What artist can visit Rome and not be impressed, if not overwhelmed, by the monumentality and magnificence of the eternal city? When Goethe made his Italian journey in the late 1700s, the artists of antiquity moved him to write that “before them, all that is arbitrary and imaginary collapses.”
It was on this stage of Antiquity that the Renaissance matured and defined itself, demonstrating the fertility of the classical tradition and setting the model for centuries of elaborations. It was faith in this continuum that, many years later, shaped so much of the architectural heritage in the United States and eventually brought about the creation of an American Academy in Rome.
The driving force behind the formation of an Academy in Rome was Charles Follen McKim, of the legendary architectural firm of McKim, Mead and White. The goals were lofty. McKim wrote to the sculptor Saint-Gaudens about the importance of developing a program of study based only on “the greatest examples” lest the Academy degenerate into a kind of club for “tourists in architecture”. Patterened after the prestigious French Academy in Rome, which had been founded in the 1600s, a collaborative atmosphere was encouraged between architect, sculptor and painter with access to classical scholars who would be working under the same roof. The purpose of the institution was to study from original Roman masterworks, to elevate taste and influence projects back in America.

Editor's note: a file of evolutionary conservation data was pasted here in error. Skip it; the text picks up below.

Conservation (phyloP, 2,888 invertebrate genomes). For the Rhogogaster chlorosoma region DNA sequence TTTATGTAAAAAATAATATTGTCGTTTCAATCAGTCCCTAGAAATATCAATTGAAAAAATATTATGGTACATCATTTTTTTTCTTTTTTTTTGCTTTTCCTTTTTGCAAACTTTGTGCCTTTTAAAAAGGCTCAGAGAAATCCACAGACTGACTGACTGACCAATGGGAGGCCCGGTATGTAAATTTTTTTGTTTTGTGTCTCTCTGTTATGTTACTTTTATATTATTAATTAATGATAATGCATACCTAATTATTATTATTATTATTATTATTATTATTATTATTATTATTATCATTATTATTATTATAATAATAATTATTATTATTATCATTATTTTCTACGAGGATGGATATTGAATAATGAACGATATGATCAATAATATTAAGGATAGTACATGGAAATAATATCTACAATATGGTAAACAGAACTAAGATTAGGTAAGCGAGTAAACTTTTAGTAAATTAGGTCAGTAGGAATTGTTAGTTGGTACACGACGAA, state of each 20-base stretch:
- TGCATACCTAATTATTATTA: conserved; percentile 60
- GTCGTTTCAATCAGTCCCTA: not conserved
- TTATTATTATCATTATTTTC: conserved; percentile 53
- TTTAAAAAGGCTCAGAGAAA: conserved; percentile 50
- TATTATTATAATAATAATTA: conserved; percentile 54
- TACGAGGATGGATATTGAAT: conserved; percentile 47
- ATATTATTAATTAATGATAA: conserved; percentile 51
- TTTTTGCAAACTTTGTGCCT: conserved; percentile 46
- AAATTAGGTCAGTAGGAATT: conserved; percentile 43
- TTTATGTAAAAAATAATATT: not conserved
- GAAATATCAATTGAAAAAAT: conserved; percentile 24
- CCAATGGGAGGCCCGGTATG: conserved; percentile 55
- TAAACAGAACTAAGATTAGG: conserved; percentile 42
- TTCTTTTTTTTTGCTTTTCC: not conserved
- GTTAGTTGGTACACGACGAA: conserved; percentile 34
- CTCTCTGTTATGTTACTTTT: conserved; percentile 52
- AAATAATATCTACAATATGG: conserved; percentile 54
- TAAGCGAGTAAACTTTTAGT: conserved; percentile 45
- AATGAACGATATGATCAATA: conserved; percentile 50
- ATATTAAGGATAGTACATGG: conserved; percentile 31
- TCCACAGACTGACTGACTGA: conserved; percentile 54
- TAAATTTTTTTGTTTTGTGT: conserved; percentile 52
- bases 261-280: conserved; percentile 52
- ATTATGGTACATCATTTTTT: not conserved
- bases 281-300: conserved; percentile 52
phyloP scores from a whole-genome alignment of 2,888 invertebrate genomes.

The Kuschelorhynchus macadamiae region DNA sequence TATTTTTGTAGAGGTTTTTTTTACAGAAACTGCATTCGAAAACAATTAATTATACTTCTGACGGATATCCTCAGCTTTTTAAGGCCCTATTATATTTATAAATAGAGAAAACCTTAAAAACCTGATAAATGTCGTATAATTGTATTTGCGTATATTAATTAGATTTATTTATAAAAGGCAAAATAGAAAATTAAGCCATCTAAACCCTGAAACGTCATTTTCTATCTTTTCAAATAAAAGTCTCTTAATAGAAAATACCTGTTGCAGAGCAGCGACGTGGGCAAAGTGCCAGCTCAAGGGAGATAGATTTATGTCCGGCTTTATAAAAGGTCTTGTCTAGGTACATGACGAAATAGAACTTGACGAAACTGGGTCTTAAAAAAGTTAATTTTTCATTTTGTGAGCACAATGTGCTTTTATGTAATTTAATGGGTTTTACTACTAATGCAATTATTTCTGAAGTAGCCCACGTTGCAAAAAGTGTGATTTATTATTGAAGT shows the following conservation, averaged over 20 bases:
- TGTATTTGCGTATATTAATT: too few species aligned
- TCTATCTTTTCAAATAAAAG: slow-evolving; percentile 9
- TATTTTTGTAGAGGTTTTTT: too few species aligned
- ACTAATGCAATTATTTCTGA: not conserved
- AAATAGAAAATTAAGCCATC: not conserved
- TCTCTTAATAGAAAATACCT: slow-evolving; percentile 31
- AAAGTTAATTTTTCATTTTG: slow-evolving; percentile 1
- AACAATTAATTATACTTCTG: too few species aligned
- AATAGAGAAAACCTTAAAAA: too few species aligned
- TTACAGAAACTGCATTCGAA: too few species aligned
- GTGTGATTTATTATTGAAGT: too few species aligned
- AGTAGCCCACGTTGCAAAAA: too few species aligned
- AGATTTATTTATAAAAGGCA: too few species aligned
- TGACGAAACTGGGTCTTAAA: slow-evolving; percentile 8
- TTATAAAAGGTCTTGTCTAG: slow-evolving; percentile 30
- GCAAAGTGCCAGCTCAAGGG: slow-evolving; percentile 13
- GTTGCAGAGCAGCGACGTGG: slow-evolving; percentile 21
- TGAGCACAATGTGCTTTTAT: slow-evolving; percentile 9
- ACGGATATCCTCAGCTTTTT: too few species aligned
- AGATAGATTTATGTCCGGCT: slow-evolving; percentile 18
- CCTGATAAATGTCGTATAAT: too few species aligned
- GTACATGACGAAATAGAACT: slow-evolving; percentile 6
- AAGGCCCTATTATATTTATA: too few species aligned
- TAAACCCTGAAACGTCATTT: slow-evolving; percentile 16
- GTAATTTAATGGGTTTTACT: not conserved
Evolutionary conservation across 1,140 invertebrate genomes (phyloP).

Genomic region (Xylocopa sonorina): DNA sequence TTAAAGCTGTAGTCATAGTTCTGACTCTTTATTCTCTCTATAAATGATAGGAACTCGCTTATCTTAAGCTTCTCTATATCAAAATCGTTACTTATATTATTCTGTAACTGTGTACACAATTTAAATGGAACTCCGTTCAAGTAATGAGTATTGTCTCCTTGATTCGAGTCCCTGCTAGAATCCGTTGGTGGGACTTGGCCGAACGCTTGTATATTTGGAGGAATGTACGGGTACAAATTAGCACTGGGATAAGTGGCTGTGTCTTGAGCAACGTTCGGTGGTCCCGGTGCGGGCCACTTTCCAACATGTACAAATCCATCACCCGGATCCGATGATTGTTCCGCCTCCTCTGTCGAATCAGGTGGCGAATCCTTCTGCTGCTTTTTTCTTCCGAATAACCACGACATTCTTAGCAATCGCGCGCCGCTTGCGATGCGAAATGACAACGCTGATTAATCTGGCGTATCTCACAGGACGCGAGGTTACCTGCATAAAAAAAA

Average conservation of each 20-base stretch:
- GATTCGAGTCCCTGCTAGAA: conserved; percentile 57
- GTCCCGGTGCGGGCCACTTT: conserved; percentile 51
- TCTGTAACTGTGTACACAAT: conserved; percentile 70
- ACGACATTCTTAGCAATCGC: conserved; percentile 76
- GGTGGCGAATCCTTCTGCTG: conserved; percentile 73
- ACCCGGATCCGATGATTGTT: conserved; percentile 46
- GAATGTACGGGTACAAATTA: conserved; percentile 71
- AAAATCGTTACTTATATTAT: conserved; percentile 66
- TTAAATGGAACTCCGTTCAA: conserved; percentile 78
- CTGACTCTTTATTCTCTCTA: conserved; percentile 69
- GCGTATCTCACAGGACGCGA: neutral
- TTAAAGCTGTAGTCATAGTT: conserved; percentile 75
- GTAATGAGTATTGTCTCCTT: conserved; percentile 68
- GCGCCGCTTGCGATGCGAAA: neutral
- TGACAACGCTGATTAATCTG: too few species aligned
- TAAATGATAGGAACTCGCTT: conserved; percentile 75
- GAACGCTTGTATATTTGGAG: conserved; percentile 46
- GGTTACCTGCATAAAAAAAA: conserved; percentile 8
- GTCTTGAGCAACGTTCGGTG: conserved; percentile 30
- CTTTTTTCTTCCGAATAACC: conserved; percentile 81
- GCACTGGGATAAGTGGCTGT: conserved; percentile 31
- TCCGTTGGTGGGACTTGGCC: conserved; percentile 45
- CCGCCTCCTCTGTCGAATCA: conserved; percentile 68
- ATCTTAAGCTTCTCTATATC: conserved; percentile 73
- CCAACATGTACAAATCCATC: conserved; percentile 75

We should remember, however, that the choice of Rome as the definitive international environment for so many academies and cultural institutions was never based on any single masterwork. The choice was a reaction to that “magnificence” of overall design uniting the frescoes, sculptures, buildings and urban spaces of Rome into what remains a living encyclopedia of inspiration.
~ D. Jeffrey Mims